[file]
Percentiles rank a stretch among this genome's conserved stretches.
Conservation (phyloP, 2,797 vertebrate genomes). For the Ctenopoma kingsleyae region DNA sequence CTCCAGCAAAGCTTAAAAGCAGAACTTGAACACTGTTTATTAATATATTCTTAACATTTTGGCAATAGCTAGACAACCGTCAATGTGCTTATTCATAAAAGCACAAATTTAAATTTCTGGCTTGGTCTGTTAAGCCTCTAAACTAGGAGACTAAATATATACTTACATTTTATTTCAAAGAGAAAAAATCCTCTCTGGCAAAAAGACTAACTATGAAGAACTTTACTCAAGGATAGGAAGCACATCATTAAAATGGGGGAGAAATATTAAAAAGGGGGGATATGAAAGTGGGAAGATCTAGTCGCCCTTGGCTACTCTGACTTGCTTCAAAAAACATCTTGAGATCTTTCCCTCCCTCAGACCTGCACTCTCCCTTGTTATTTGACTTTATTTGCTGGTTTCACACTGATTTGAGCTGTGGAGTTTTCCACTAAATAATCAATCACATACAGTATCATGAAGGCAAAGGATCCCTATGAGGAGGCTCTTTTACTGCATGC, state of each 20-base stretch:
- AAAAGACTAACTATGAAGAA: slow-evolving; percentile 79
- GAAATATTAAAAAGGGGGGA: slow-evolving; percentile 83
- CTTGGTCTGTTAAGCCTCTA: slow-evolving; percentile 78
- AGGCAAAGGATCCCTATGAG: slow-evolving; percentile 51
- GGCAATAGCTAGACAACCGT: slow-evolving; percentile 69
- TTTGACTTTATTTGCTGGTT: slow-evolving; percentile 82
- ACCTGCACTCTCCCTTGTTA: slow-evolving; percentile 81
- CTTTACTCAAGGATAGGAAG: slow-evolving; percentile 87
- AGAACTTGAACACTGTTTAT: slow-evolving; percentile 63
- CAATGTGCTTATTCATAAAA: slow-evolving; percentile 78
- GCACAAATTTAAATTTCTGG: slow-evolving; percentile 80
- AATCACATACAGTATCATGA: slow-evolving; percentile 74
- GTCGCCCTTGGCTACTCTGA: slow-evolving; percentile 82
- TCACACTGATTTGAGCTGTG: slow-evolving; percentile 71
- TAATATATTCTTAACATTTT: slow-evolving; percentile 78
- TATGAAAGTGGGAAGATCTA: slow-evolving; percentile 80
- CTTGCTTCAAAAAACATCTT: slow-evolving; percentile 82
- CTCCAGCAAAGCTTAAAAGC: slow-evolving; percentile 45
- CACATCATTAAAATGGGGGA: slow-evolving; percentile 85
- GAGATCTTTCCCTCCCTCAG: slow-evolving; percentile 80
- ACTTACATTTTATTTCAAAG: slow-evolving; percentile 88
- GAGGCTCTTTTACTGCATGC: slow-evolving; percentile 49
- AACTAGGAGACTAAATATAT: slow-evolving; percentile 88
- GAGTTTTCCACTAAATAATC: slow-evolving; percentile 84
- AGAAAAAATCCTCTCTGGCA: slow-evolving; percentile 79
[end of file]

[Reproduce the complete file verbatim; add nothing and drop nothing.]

Percentiles rank a stretch among this genome's conserved stretches.
Conservation (phyloP, 2,797 vertebrate genomes). For the Ctenopoma kingsleyae region DNA sequence CTCCAGCAAAGCTTAAAAGCAGAACTTGAACACTGTTTATTAATATATTCTTAACATTTTGGCAATAGCTAGACAACCGTCAATGTGCTTATTCATAAAAGCACAAATTTAAATTTCTGGCTTGGTCTGTTAAGCCTCTAAACTAGGAGACTAAATATATACTTACATTTTATTTCAAAGAGAAAAAATCCTCTCTGGCAAAAAGACTAACTATGAAGAACTTTACTCAAGGATAGGAAGCACATCATTAAAATGGGGGAGAAATATTAAAAAGGGGGGATATGAAAGTGGGAAGATCTAGTCGCCCTTGGCTACTCTGACTTGCTTCAAAAAACATCTTGAGATCTTTCCCTCCCTCAGACCTGCACTCTCCCTTGTTATTTGACTTTATTTGCTGGTTTCACACTGATTTGAGCTGTGGAGTTTTCCACTAAATAATCAATCACATACAGTATCATGAAGGCAAAGGATCCCTATGAGGAGGCTCTTTTACTGCATGC, state of each 20-base stretch:
- AAAAGACTAACTATGAAGAA: slow-evolving; percentile 79
- GAAATATTAAAAAGGGGGGA: slow-evolving; percentile 83
- CTTGGTCTGTTAAGCCTCTA: slow-evolving; percentile 78
- AGGCAAAGGATCCCTATGAG: slow-evolving; percentile 51
- GGCAATAGCTAGACAACCGT: slow-evolving; percentile 69
- TTTGACTTTATTTGCTGGTT: slow-evolving; percentile 82
- ACCTGCACTCTCCCTTGTTA: slow-evolving; percentile 81
- CTTTACTCAAGGATAGGAAG: slow-evolving; percentile 87
- AGAACTTGAACACTGTTTAT: slow-evolving; percentile 63
- CAATGTGCTTATTCATAAAA: slow-evolving; percentile 78
- GCACAAATTTAAATTTCTGG: slow-evolving; percentile 80
- AATCACATACAGTATCATGA: slow-evolving; percentile 74
- GTCGCCCTTGGCTACTCTGA: slow-evolving; percentile 82
- TCACACTGATTTGAGCTGTG: slow-evolving; percentile 71
- TAATATATTCTTAACATTTT: slow-evolving; percentile 78
- TATGAAAGTGGGAAGATCTA: slow-evolving; percentile 80
- CTTGCTTCAAAAAACATCTT: slow-evolving; percentile 82
- CTCCAGCAAAGCTTAAAAGC: slow-evolving; percentile 45
- CACATCATTAAAATGGGGGA: slow-evolving; percentile 85
- GAGATCTTTCCCTCCCTCAG: slow-evolving; percentile 80
- ACTTACATTTTATTTCAAAG: slow-evolving; percentile 88
- GAGGCTCTTTTACTGCATGC: slow-evolving; percentile 49
- AACTAGGAGACTAAATATAT: slow-evolving; percentile 88
- GAGTTTTCCACTAAATAATC: slow-evolving; percentile 84
- AGAAAAAATCCTCTCTGGCA: slow-evolving; percentile 79